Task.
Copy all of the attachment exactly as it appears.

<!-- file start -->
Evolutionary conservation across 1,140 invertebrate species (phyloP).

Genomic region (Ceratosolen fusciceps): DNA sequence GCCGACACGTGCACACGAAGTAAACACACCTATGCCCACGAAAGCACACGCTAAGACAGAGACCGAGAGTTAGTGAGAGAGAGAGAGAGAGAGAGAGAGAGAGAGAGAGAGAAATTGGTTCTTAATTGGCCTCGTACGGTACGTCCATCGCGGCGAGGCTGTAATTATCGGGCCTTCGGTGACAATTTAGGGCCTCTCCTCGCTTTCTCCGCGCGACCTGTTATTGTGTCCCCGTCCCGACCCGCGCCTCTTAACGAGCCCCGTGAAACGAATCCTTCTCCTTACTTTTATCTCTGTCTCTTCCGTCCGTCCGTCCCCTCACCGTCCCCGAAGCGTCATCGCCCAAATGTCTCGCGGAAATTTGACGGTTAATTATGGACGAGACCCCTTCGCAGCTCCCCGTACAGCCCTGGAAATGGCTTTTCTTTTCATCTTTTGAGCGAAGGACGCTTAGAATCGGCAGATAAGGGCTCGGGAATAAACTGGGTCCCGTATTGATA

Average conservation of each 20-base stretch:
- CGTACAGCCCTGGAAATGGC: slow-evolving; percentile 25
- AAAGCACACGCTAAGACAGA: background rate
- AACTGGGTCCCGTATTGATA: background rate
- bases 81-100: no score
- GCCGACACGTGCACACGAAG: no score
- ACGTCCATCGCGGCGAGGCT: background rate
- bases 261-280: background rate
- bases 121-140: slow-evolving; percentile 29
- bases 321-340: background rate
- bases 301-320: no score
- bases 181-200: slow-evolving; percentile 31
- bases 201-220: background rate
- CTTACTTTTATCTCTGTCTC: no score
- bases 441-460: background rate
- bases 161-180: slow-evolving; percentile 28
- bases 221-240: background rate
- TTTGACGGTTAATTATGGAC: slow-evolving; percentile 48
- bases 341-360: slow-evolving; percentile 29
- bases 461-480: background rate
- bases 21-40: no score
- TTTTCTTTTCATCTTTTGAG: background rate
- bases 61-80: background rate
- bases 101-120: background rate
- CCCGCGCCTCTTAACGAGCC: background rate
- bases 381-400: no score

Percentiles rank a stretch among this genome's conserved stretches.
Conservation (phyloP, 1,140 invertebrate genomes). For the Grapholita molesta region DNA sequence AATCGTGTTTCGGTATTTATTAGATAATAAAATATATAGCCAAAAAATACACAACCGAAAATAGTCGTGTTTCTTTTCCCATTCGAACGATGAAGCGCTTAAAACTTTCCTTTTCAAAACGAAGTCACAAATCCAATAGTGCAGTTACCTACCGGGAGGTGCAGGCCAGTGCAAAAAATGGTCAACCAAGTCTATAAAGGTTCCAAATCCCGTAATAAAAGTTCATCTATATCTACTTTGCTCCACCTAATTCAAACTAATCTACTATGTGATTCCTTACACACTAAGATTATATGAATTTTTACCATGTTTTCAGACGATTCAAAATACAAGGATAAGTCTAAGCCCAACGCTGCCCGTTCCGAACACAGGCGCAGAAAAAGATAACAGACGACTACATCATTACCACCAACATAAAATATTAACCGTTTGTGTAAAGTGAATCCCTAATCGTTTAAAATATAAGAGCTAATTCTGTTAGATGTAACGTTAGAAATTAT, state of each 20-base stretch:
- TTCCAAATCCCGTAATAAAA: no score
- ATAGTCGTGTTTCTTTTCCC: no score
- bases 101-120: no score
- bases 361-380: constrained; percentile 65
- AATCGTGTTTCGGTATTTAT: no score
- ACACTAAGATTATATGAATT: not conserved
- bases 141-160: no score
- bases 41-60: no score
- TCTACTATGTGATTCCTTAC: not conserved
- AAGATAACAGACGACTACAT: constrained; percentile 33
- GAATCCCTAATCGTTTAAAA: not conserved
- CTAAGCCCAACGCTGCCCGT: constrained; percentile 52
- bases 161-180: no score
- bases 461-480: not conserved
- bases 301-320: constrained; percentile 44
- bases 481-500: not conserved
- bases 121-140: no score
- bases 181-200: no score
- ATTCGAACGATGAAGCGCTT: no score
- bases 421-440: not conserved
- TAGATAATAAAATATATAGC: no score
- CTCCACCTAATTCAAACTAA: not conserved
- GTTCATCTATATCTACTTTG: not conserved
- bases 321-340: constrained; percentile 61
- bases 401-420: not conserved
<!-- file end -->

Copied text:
Evolutionary conservation across 1,140 invertebrate species (phyloP).

Genomic region (Ceratosolen fusciceps): DNA sequence GCCGACACGTGCACACGAAGTAAACACACCTATGCCCACGAAAGCACACGCTAAGACAGAGACCGAGAGTTAGTGAGAGAGAGAGAGAGAGAGAGAGAGAGAGAGAGAGAGAAATTGGTTCTTAATTGGCCTCGTACGGTACGTCCATCGCGGCGAGGCTGTAATTATCGGGCCTTCGGTGACAATTTAGGGCCTCTCCTCGCTTTCTCCGCGCGACCTGTTATTGTGTCCCCGTCCCGACCCGCGCCTCTTAACGAGCCCCGTGAAACGAATCCTTCTCCTTACTTTTATCTCTGTCTCTTCCGTCCGTCCGTCCCCTCACCGTCCCCGAAGCGTCATCGCCCAAATGTCTCGCGGAAATTTGACGGTTAATTATGGACGAGACCCCTTCGCAGCTCCCCGTACAGCCCTGGAAATGGCTTTTCTTTTCATCTTTTGAGCGAAGGACGCTTAGAATCGGCAGATAAGGGCTCGGGAATAAACTGGGTCCCGTATTGATA

Average conservation of each 20-base stretch:
- CGTACAGCCCTGGAAATGGC: slow-evolving; percentile 25
- AAAGCACACGCTAAGACAGA: background rate
- AACTGGGTCCCGTATTGATA: background rate
- bases 81-100: no score
- GCCGACACGTGCACACGAAG: no score
- ACGTCCATCGCGGCGAGGCT: background rate
- bases 261-280: background rate
- bases 121-140: slow-evolving; percentile 29
- bases 321-340: background rate
- bases 301-320: no score
- bases 181-200: slow-evolving; percentile 31
- bases 201-220: background rate
- CTTACTTTTATCTCTGTCTC: no score
- bases 441-460: background rate
- bases 161-180: slow-evolving; percentile 28
- bases 221-240: background rate
- TTTGACGGTTAATTATGGAC: slow-evolving; percentile 48
- bases 341-360: slow-evolving; percentile 29
- bases 461-480: background rate
- bases 21-40: no score
- TTTTCTTTTCATCTTTTGAG: background rate
- bases 61-80: background rate
- bases 101-120: background rate
- CCCGCGCCTCTTAACGAGCC: background rate
- bases 381-400: no score

Percentiles rank a stretch among this genome's conserved stretches.
Conservation (phyloP, 1,140 invertebrate genomes). For the Grapholita molesta region DNA sequence AATCGTGTTTCGGTATTTATTAGATAATAAAATATATAGCCAAAAAATACACAACCGAAAATAGTCGTGTTTCTTTTCCCATTCGAACGATGAAGCGCTTAAAACTTTCCTTTTCAAAACGAAGTCACAAATCCAATAGTGCAGTTACCTACCGGGAGGTGCAGGCCAGTGCAAAAAATGGTCAACCAAGTCTATAAAGGTTCCAAATCCCGTAATAAAAGTTCATCTATATCTACTTTGCTCCACCTAATTCAAACTAATCTACTATGTGATTCCTTACACACTAAGATTATATGAATTTTTACCATGTTTTCAGACGATTCAAAATACAAGGATAAGTCTAAGCCCAACGCTGCCCGTTCCGAACACAGGCGCAGAAAAAGATAACAGACGACTACATCATTACCACCAACATAAAATATTAACCGTTTGTGTAAAGTGAATCCCTAATCGTTTAAAATATAAGAGCTAATTCTGTTAGATGTAACGTTAGAAATTAT, state of each 20-base stretch:
- TTCCAAATCCCGTAATAAAA: no score
- ATAGTCGTGTTTCTTTTCCC: no score
- bases 101-120: no score
- bases 361-380: constrained; percentile 65
- AATCGTGTTTCGGTATTTAT: no score
- ACACTAAGATTATATGAATT: not conserved
- bases 141-160: no score
- bases 41-60: no score
- TCTACTATGTGATTCCTTAC: not conserved
- AAGATAACAGACGACTACAT: constrained; percentile 33
- GAATCCCTAATCGTTTAAAA: not conserved
- CTAAGCCCAACGCTGCCCGT: constrained; percentile 52
- bases 161-180: no score
- bases 461-480: not conserved
- bases 301-320: constrained; percentile 44
- bases 481-500: not conserved
- bases 121-140: no score
- bases 181-200: no score
- ATTCGAACGATGAAGCGCTT: no score
- bases 421-440: not conserved
- TAGATAATAAAATATATAGC: no score
- CTCCACCTAATTCAAACTAA: not conserved
- GTTCATCTATATCTACTTTG: not conserved
- bases 321-340: constrained; percentile 61
- bases 401-420: not conserved